Talk Hole is the bi-weekly spoken column of New York’s alt-comedy darlings Eric Schwartau and Steven Phillips-Horst, offering their oracular powers of cultural analysis on all corners of the zeitgeist (high, low, top, bottom). From a call between Brooklyn and Fire Island, Schwartau and P-H (as Steven is lovingly referred) prove talk is chic and drop references to hot trends, hotter temperatures, and scalding political debates. This time around, Talk Hole gives us the 2020 convention recap we never knew we wanted.
ERIC SCHWARTAU: I thought we could just chat for a bit. I haven’t really caught up with you. I don’t know what you’re up to lately.
STEVEN P-H: Well, I suppose we can start with the obvious: you’re in a wood-fired sauna.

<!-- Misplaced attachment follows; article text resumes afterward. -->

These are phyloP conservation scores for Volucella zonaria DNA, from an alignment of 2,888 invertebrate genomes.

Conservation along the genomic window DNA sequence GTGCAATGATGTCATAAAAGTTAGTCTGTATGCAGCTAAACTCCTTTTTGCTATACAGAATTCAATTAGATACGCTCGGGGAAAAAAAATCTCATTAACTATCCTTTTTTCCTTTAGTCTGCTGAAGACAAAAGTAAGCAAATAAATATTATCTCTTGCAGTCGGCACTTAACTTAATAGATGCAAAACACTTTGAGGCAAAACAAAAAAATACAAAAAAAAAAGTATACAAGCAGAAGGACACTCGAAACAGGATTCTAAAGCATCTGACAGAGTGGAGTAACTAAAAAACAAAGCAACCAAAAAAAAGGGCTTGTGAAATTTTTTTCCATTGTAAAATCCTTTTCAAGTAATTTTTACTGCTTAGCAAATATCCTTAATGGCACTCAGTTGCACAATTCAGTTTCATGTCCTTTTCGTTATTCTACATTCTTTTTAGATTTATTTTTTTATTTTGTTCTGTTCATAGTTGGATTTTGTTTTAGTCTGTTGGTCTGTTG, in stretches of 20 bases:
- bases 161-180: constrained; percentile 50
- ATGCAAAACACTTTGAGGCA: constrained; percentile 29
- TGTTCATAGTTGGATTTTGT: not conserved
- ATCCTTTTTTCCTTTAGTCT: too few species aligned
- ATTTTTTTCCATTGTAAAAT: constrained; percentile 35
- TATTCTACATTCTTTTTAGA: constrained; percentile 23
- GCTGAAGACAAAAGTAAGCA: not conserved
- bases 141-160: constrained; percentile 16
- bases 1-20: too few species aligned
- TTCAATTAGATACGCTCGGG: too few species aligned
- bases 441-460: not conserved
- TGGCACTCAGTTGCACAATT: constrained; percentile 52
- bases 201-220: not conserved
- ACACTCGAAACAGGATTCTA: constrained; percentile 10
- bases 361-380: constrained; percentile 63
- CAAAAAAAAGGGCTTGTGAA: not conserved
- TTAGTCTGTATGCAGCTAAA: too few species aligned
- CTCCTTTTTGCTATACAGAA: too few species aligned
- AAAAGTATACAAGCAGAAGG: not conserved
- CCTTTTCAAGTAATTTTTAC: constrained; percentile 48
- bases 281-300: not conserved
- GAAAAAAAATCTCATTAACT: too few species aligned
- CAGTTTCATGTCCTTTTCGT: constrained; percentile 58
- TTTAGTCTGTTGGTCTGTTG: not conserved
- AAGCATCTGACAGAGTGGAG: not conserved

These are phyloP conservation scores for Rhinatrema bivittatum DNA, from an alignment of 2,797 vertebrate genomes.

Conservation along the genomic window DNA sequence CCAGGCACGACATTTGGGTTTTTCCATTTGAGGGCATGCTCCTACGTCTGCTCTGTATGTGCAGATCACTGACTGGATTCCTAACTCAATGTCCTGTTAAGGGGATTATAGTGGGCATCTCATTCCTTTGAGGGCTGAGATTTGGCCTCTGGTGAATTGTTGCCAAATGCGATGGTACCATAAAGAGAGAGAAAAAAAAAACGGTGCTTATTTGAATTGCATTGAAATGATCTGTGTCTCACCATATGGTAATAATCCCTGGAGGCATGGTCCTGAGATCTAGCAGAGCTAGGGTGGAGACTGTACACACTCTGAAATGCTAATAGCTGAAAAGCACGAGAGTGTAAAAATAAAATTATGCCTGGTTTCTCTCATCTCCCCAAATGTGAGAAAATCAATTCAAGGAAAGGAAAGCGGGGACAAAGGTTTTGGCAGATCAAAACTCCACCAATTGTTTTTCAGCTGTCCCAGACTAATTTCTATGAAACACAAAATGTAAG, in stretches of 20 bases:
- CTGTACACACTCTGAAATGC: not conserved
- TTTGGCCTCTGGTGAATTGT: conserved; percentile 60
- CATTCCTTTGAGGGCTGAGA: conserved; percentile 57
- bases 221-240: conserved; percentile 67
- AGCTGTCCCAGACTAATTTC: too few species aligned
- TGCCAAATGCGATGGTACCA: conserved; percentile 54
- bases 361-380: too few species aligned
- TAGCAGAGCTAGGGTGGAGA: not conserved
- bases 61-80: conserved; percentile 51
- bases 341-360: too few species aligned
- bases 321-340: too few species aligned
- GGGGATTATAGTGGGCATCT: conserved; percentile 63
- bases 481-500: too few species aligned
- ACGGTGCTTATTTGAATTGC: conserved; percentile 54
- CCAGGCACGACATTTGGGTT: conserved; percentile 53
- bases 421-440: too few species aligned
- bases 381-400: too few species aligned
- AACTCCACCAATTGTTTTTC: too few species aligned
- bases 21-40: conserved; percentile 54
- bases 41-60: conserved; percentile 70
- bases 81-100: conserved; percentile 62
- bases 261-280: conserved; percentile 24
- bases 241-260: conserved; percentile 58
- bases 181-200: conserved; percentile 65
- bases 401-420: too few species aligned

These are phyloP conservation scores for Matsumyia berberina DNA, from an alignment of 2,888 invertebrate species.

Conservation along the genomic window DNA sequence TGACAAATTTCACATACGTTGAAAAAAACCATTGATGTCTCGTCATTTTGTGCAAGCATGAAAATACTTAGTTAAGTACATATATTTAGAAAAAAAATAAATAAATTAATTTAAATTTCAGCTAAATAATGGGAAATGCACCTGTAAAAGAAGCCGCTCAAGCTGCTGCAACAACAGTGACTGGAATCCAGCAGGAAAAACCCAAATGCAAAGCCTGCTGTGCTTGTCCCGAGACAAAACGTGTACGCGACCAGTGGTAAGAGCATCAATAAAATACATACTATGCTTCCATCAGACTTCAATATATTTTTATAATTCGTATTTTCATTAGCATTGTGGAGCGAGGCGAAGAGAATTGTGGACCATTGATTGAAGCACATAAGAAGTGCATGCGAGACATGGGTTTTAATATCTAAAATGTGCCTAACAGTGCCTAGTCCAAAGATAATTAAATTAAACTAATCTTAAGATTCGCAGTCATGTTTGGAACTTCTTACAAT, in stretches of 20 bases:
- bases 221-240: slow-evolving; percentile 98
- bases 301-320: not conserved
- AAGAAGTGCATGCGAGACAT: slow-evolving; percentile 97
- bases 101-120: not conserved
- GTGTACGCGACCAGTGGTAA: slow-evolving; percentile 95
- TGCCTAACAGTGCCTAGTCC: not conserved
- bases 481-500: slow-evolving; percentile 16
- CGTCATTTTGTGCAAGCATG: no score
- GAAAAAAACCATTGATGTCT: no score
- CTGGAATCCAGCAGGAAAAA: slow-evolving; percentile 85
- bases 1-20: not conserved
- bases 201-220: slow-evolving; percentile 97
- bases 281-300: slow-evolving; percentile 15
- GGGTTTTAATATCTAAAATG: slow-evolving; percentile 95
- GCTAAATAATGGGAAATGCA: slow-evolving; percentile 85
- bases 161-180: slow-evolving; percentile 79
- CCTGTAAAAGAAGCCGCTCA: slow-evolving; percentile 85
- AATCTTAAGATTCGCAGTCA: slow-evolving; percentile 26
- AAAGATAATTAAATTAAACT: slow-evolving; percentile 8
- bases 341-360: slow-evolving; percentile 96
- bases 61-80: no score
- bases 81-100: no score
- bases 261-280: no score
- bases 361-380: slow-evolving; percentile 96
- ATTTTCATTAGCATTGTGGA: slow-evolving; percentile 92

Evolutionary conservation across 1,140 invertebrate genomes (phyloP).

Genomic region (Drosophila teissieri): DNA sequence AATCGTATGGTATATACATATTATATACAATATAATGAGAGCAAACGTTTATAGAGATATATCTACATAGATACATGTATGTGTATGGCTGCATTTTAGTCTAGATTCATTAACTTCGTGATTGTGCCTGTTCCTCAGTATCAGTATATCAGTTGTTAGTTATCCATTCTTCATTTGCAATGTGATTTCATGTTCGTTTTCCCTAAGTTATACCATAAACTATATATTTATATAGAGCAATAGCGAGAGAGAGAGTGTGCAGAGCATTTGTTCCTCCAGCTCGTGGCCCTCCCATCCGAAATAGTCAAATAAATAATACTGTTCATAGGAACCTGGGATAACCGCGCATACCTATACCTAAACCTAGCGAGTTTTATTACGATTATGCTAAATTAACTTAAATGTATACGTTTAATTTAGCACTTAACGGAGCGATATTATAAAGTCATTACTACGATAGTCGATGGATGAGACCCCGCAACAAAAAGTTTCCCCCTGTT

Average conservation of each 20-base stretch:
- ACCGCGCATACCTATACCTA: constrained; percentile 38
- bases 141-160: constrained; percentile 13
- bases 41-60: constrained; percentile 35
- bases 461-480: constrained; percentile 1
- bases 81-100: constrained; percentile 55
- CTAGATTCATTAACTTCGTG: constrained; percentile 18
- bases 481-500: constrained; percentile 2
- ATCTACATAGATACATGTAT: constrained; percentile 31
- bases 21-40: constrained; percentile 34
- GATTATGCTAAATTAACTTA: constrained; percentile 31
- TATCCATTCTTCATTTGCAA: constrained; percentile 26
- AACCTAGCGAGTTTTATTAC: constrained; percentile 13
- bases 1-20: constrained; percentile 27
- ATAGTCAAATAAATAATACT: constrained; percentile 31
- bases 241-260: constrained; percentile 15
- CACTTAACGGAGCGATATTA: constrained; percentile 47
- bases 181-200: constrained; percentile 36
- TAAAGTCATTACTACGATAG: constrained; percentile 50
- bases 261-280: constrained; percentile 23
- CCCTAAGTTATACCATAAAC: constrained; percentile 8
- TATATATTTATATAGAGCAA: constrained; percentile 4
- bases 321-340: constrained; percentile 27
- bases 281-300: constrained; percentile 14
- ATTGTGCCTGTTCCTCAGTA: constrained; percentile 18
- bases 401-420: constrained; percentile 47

SCHWARTAU: I’m at a house in Cherry Grove, which is the Berkeley of Fire Island. There’s a rickety outdoor shower and a clawfoot bathtub in the backyard. There’s overgrown grape vines and birds—it’s very beautiful.
P-H: Does this mean that The Pines is Oakland?
SCHWARTAU: I think The Pines is San Francisco. It’s overpriced, it’s over. No one’s gay anymore, but everyone’s a fag, and you need very expensive designer drugs to have a good time. Everyone’s in tech. And by tech I mean OnlyFans.
P-H: Much like San Francisco, Fire Island is built on a gay memory, a floating raft of nostalgia for pre-AIDS hedonism. An isthmus of expensive real estate awash in bushy mustaches and short-shorts. Both communities still cling to the idea that a stray, closeted Midwestern teen might wander into the town square like an escaped calf from a nearby dairy farm—confused, hopeful, in need of an older leather daddy to brand him. But the reality is those boys have Grindr, and they’ve already done puppy play by freshman year of high school.